Comparative Negligence in New York

car accident dented bumperAs we get older, most of us realize that life is rarely black and white. Situations often involve shades of gray — and that is particularly true when it comes to personal injury cases. In many situations, there is not a party who is solely responsible for the accident. That may leave victims of personal injury accidents wondering if they can still recover for their losses.

Under New York law, if you have been injured in an accident, you can recover for your damages — even if you are partially at fault. As a Long Island car accident attorney can explain, under a concept known as comparative negligence, juries can award victims money for their losses, and simply reduce the award by the percentage that they are at fault. Understanding this system can help you make an informed choice when it comes to deciding about how to handle your personal injury case.

What Is Comparative Negligence?

New York is one of thirteen states that follows what is known as the pure comparative negligence rule. Adopted in 1975, this rule holds that the amount of damages that you are able to recover is reduced by the percentage that you are at fault for an accident. It is often used as a defense in personal injury cases to reduce the total amount of money owed by a defendant.

Under this rule, even if you are more than 50% at fault for an accident, you can still recover for your damages. This is in contrast to many states, where if you are 51% or greater responsible for an accident, you cannot recover anything. By comparison, New York’s pure comparative negligence rule is far more favorable than other states modified comparative negligence rule.

Consider a situation where you were involved in a car accident. You were speeding, and texting while driving — but the other driver didn’t yield at the intersection before merging onto the road. Clearly, you were both at fault. Can you still recover?

Let’s assume that you were found to be 51% at fault for the accident, and your damages were assessed at $100,000. If you were in a state that used the modified comparative fault rule, you could not recover at all. In New York, the pure comparative negligence rule means that you could still recover $49,000 ($100,000 less the percentage of your fault, or $51,000).

New York’s pure comparative negligence rule means that even if you are partially or mostly at fault for an accident, you can still recover for your losses. That is why it is important to consult with a Long Island personal injury lawyer if you have been involved in any type of accident. Even if you believe that you were to blame for your injuries, a skilled attorney may be able to make the case that you should be able to recover for at least part of your damages.

How Comparative Negligence Impacts Your Recovery

If you file a personal injury claim against another person for negligence, they may claim that you were at fault for your own injuries. For example, if you slipped and fell on a sidewalk in front of a business, the property owner may say that you were not watching where you were going, and so you were at least partially to blame for your fall.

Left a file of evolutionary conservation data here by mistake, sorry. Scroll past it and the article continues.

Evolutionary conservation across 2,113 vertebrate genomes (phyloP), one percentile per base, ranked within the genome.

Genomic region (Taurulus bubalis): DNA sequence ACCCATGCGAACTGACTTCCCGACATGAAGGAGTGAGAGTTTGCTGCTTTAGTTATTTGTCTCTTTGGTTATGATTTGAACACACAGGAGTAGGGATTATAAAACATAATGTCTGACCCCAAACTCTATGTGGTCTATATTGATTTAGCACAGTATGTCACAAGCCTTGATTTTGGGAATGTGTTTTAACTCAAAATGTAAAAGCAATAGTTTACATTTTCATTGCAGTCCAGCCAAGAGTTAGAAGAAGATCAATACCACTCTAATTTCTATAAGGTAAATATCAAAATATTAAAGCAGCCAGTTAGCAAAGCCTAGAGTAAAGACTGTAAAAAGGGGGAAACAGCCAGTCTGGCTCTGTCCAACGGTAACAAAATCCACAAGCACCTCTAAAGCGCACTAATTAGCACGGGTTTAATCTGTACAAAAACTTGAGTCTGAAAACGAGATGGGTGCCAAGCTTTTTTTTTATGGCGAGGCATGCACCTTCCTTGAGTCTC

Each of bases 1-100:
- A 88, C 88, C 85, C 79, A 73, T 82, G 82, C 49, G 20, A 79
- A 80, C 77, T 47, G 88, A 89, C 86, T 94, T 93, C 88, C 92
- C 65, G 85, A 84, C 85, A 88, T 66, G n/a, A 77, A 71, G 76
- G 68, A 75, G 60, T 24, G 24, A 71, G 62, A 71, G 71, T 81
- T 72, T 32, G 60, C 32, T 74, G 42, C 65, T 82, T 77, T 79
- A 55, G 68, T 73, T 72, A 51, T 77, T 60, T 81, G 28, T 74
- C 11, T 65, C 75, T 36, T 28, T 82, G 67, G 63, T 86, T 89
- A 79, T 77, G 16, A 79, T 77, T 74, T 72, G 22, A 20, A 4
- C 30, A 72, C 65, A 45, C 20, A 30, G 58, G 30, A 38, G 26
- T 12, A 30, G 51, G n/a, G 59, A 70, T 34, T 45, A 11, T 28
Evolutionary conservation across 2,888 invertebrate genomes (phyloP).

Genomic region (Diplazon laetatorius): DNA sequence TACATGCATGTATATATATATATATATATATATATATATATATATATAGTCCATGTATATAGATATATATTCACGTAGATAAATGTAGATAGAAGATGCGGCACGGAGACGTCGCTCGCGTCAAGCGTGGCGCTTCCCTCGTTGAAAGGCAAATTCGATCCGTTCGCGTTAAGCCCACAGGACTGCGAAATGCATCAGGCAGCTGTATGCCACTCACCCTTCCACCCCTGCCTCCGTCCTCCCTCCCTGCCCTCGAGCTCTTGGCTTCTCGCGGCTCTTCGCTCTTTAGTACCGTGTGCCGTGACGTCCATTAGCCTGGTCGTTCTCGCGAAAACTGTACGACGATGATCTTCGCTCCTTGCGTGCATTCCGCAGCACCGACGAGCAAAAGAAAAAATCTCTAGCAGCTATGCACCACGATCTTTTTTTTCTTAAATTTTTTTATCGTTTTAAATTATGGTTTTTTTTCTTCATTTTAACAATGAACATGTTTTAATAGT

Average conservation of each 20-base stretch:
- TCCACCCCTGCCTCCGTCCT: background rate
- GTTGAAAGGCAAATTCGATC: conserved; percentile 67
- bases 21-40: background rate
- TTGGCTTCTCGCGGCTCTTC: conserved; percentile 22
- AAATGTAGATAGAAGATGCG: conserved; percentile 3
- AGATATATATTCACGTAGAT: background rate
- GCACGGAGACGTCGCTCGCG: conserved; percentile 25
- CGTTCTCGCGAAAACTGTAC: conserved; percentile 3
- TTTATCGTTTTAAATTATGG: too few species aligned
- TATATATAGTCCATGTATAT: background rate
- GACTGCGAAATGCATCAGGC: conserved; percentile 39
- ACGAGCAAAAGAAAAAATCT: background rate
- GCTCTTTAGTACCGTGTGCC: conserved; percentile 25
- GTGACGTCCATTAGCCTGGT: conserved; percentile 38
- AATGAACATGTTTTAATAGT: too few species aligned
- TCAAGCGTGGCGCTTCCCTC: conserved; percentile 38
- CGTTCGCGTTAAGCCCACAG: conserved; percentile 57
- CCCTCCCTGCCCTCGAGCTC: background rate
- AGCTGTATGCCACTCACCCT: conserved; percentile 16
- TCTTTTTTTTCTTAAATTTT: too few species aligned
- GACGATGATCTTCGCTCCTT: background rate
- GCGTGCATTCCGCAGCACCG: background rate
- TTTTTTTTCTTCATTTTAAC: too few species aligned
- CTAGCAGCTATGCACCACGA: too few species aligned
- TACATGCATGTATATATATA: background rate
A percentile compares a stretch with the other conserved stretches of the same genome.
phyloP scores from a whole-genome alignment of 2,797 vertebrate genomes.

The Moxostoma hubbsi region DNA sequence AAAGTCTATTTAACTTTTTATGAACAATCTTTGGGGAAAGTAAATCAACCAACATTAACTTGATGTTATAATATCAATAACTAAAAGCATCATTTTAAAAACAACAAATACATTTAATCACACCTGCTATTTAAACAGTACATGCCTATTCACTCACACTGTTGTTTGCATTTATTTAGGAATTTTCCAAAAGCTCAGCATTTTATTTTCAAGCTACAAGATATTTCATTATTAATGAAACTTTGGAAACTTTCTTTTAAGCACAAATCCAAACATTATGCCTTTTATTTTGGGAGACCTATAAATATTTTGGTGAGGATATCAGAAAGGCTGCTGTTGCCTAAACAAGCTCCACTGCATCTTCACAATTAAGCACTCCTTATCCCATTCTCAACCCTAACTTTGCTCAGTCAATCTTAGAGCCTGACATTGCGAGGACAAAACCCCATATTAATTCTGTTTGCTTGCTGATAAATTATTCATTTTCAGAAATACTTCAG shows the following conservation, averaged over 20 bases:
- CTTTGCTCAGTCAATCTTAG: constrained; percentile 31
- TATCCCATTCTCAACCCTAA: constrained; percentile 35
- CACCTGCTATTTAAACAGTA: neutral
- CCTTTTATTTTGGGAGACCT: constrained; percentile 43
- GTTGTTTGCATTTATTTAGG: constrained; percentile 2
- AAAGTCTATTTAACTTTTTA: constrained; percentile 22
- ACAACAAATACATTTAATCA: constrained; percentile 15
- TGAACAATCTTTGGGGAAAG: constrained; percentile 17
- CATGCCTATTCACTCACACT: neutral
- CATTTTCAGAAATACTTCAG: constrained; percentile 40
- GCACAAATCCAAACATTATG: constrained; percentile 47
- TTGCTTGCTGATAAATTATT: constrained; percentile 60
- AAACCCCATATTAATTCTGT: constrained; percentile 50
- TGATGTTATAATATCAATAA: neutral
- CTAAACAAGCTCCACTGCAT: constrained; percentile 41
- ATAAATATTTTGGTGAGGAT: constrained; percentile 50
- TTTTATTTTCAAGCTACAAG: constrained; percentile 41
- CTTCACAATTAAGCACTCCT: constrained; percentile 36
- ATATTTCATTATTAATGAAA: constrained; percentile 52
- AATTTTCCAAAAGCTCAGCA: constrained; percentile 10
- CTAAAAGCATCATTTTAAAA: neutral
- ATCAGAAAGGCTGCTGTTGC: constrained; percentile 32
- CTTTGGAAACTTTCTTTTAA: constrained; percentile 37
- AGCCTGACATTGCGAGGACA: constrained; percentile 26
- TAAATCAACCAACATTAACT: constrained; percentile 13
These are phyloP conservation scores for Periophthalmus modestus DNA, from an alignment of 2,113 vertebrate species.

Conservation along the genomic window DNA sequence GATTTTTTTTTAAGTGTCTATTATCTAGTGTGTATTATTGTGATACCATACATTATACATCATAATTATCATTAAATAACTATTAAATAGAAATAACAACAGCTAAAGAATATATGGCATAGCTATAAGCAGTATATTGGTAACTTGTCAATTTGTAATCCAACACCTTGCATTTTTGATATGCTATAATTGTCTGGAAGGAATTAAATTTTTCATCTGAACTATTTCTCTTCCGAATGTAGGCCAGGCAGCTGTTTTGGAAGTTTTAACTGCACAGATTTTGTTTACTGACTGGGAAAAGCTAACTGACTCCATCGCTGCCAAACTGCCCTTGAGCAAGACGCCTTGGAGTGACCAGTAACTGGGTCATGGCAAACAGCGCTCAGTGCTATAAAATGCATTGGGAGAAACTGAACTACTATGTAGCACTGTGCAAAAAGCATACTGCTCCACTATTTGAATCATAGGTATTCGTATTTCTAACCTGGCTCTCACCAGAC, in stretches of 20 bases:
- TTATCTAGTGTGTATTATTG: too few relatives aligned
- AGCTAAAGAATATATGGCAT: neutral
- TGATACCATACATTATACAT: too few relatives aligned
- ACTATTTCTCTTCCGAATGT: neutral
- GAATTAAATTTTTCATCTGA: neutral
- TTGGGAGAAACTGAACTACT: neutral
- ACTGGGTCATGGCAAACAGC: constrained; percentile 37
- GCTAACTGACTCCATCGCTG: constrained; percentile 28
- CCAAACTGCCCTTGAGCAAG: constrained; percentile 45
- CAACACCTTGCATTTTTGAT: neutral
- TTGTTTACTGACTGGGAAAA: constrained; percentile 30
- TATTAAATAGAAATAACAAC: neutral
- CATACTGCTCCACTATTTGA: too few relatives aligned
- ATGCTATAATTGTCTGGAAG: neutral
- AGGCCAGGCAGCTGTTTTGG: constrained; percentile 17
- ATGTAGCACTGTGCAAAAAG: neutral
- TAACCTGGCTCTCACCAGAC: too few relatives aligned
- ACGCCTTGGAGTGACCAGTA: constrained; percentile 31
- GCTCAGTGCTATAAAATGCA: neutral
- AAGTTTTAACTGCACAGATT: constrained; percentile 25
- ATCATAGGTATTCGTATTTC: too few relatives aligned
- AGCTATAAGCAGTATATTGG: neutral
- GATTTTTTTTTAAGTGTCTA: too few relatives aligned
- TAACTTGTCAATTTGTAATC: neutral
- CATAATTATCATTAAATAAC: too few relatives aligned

If a defendant (the person who was sued) asserts comparative negligence as a defense in a personal injury case, then it may impact the total amount of money that you receive if you ultimately prevail at trial. As an experienced Long Island personal injury lawyer can explain, this will happen in three phases at a jury trial:

      1. The jury will determine (by percentage) the fault of each party for the accident;
      2. The jury will calculate the total amount of damages; and
      3. The jury will subtract the percentage of fault from the total amount of damages to arrive at a final damage award.

For example, assume that you were seriously injured in a medical malpractice case. The jury may find that you were partially at fault because you failed to inform the doctor of your prior medical history prior to surgery, and that lack of information was a partial cause of your injuries.

At a trial, a jury will first decide the percentage of fault that you bear as opposed to the doctor: 25% your fault, 75% the doctor’s fault. Next, the jury will determine the total amount of damages: $250,000.

Finally, the jury will take 25% of $250,000 ($62,500) and then subtract it from the total award. This will give you the final award of $187,500.

How a Long Island Personal Injury Lawyer Can Help

While the concept of comparative negligence may seem complicated, the most important takeaway is that if you have been hurt in any type of accident — even if you believe that you are partially at fault — you can likely still recover. Under New York law, injured parties who share the blame for an accident can often still be compensated for their losses with the assistance of an experienced Long Island personal injury lawyer.

If you have been hurt in any type of accident, Siler & Ingber can help. We have recovered over $50 million on behalf of our clients. We believe in aggressively advocating for our clients so that they get the compensation that they deserve.  To learn more or to schedule a free initial consultation with a Long Island car accident attorney contact us today at 877-718-6079, or online anytime. We never charge a fee unless we recover money for you.

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